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Encyclopedia > Hamath

Hama is a province of Syria with currently approximately 350,000 inhabitants. There is also a city of the same name that is located on the Orontes, north of the city of Homs.


A massacre occurred in the city of Hama starting 2 February 1982. It lasted for 27 days. The town was shelled by the Syrian military, and the massacre claimed 30,000 to 40,000 civilian lives. One third of Hama was destroyed. See: Hama Massacre


Ancient history

The ancient settlement of Hama has been occupied from the early Neolithic to the Iron Age. It was excavated between 1931-1933 by a Danish team under the direction of H. Ingholt. The stratigraphy is very generalised, which makes detailed comparison to other sites difficult. Level M (6 m thick) contained both white ware, vessels made from lime-plaster and true pottery. It should be contemporary with Ras Shamra VA and B (6000-5000 BC). The overlying level L dates to the Chalcolithic Halaf-period.


The Hettite levels are overlain by Aramaic remains which date to the end of the 11th century. At this time, Aramaic tribes seem to have taken over the whole Orontes and Litani-valley.


Iron age Hama (Hamath) seems to have been a centre of ivory-working. It shows strong Egyptian influence. Together with Aram (Damascus) Hama formed an important aramaic state in the Syrian interior. As the Aramaic script was written on paper, very few records have been recovered in Hama itself, and Biblical reports are scarce.


When the Assyrian king Shalmaneser III (858-824 BC) conquered the North of Syria he reached Hama in 835 BC, this marks the beginning of Assyrian sources on the kingdom. Irhuleni of Hama and IM-idri of Aram (biblical Bar-Hadad) led a coalition of Syrian cities against the encroaching Assyrian armies. According to Assyrian sources, they were confronted by 4,000 chariots, 2,000 horsemen, 62,000 foot-soldiers and 1,000 Arab camel-riders at the fortess of Qarqar. The Assyrian victory seems to have been more of a draw, although Shalmaneser III continued to the ocean and even took a ship to open sea. In the following years, Shalmaneser III failed to conquer Hamath and Aram as well. After the death of Shalmaneser III the former allies Hamath and Aram fell out, Aram seems to have taken over some of Hama's territory.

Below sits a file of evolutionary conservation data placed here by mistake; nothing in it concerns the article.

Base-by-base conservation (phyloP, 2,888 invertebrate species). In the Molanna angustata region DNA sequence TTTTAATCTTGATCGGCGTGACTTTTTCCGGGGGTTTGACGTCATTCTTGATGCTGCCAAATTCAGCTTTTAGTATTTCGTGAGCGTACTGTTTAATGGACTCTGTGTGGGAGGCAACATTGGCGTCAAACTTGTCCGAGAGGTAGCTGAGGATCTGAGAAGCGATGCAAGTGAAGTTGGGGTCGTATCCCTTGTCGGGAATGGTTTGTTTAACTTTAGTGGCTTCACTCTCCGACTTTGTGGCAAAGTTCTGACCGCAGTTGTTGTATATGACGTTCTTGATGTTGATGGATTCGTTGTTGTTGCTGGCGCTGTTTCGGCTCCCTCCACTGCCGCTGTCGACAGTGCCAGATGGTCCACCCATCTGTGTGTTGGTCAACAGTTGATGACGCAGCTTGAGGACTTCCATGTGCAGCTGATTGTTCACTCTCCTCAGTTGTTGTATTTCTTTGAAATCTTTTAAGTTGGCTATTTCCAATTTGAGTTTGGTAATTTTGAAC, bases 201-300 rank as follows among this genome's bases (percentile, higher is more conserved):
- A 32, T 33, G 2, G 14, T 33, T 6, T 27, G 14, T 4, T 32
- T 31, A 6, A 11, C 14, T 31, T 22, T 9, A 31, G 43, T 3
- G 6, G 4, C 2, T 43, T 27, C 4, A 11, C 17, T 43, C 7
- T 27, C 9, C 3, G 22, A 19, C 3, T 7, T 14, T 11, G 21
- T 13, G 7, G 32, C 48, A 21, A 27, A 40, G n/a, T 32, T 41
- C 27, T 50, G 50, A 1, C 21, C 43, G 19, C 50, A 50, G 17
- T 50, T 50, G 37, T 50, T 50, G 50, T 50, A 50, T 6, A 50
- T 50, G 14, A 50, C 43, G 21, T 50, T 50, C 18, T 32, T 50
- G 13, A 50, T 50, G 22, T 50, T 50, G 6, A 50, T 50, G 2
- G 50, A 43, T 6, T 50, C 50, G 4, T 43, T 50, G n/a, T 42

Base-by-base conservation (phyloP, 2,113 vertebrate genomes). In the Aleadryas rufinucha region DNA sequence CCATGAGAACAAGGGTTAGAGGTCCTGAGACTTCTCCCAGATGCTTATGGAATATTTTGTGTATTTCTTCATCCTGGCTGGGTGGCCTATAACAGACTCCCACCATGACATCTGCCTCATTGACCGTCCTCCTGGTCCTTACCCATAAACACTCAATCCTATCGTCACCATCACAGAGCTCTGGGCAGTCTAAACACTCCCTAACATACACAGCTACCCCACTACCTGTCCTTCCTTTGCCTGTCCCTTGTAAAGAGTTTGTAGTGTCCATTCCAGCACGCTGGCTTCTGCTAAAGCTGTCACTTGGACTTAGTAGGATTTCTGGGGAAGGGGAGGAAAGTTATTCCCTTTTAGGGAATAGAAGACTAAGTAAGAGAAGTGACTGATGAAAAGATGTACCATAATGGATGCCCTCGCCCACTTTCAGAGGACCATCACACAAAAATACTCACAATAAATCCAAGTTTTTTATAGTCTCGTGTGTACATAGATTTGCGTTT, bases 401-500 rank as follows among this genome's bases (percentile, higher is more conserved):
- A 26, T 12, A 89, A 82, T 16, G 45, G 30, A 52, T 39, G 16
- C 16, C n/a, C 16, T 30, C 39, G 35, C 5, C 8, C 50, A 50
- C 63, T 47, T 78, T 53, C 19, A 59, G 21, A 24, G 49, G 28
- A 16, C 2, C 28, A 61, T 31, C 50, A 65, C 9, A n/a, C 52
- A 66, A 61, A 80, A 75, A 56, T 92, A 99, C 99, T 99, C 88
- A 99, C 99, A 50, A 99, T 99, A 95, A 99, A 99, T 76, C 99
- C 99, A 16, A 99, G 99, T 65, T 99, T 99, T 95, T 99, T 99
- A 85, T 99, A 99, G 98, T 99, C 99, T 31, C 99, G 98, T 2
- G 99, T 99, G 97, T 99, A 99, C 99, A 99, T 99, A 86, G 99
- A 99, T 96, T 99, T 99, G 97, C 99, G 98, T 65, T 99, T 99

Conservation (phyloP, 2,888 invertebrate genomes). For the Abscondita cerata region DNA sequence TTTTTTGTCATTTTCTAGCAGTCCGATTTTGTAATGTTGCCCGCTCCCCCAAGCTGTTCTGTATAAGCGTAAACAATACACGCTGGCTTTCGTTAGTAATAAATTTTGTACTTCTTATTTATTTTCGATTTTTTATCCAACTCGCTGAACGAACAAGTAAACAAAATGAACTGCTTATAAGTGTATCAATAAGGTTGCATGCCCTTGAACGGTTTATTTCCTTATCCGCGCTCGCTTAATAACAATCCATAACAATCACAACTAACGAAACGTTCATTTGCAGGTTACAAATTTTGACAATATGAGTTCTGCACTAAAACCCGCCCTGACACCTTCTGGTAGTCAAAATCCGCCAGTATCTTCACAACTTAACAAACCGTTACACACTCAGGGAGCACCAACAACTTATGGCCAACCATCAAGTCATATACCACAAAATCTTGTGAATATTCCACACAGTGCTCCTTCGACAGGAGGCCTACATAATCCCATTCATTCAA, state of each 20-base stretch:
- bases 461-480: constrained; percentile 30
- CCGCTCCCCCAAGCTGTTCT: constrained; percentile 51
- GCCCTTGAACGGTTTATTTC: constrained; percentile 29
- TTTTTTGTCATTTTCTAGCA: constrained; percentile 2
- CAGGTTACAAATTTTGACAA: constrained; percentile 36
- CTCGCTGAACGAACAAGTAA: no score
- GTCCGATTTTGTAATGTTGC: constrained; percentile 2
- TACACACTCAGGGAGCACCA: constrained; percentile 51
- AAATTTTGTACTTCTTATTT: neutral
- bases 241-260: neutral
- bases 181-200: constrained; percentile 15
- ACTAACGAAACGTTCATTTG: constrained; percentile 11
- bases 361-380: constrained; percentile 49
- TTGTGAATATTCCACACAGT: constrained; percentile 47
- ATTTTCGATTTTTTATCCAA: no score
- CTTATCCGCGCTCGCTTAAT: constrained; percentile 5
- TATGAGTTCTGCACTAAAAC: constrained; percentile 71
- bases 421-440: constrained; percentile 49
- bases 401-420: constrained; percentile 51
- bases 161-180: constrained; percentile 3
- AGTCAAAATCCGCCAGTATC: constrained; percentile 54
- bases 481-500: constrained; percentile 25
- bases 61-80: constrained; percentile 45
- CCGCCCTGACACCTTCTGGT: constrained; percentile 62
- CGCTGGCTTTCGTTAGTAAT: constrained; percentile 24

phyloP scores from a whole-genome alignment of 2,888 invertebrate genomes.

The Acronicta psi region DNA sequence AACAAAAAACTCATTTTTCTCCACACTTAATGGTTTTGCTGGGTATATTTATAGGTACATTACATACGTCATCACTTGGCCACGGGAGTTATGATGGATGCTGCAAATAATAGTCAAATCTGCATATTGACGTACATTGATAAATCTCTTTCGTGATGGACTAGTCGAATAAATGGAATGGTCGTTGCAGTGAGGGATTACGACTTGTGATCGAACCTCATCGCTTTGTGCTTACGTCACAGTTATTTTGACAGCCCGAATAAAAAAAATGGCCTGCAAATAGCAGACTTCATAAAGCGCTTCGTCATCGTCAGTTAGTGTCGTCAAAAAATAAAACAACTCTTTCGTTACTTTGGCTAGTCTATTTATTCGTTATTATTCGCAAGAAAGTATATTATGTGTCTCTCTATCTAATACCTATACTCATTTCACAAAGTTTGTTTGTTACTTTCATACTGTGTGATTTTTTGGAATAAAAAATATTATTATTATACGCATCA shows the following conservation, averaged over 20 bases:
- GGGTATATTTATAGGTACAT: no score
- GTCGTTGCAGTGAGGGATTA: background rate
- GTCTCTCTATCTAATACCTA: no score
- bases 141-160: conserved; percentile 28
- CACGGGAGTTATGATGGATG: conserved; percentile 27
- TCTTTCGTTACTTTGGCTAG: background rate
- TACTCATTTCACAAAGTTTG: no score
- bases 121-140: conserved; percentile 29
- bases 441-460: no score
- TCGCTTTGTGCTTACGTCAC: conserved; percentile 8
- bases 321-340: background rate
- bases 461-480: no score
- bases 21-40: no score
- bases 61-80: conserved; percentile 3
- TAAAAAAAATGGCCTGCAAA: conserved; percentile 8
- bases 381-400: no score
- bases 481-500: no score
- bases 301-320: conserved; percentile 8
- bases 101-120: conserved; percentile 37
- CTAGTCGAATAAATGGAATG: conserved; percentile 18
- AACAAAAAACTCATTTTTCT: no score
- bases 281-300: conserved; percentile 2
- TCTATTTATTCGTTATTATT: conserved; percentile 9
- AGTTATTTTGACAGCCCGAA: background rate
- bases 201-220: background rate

An aramic inscription by Zakir, king of Hamath and La'ash tells of an attack by a coalition under Bar-Hadad, son of Hasael, king of Aram, including Sam'al. Zakir was besieged in his fortress of Hazrak, but saved by intervention of the God Be'elschamen. Later on, Ja'udi-Sam'al came to rule both Hamath and Aram.


In 743 BC Tiglath-Pileser III took a number of towns in the territory of Hama, but not the town itself. In 738 Hama is listed among the towns conquered by Assyrian troops. Over 30,000 Syrians from the environs of Hama were deported to the Zagros-mountains.


In 605 BC, the remains of the Egyptian garrison of Karkemish was annihilated at Hama by the Babylonian king Nebukadnezar. In 554/553 Hama was the aim of a campaign by Nabonidus of Babylon.


External link

  • http://www.shrc.org/english/99reports/18021999.htm - Link about the Hama massacre

Further reading

  • P. J. Riis/V. Paulsen, Hama: fouilles et recherches 1931-1938 (Copenhagen 1957).

  Results from FactBites:
 
Hamath (WebBible Encyclopedia) - ChristianAnswers.Net (257 words)
But the revolt was suppressed, and the people of Hamath were transported to Samaria (2 Kings 17:24, 30), where they continued to worship their god Ashima.
Hamah is beautifully situated on the Orontes, 32 miles north of Emesa, and 36 south of the ruins of Assamea.
The kingdom of Hamath comprehended the great plain lying on both banks of the Orontes from the fountain near Riblah to Assamea on the north, and from Lebanon on the west to the desert on the east.
JewishEncyclopedia.com - HAMATH (410 words)
There is no mention of the kingdom of Hamath till the time of David, when, it is stated, Toi, King of Hamath, warred with Hadadezer, King of Zobah; and, on the defeat of the latter by David, Toi sent his son to congratulate the Jewish king (II Sam.
Hamath was certainly one of the tributary kingdoms of Solomon (I Kings v.
Hamath was known to the Greeks and Romans by the name "Epiphaneia," given to it by Antiochus Epiphanes (Josephus, "Ant." i.
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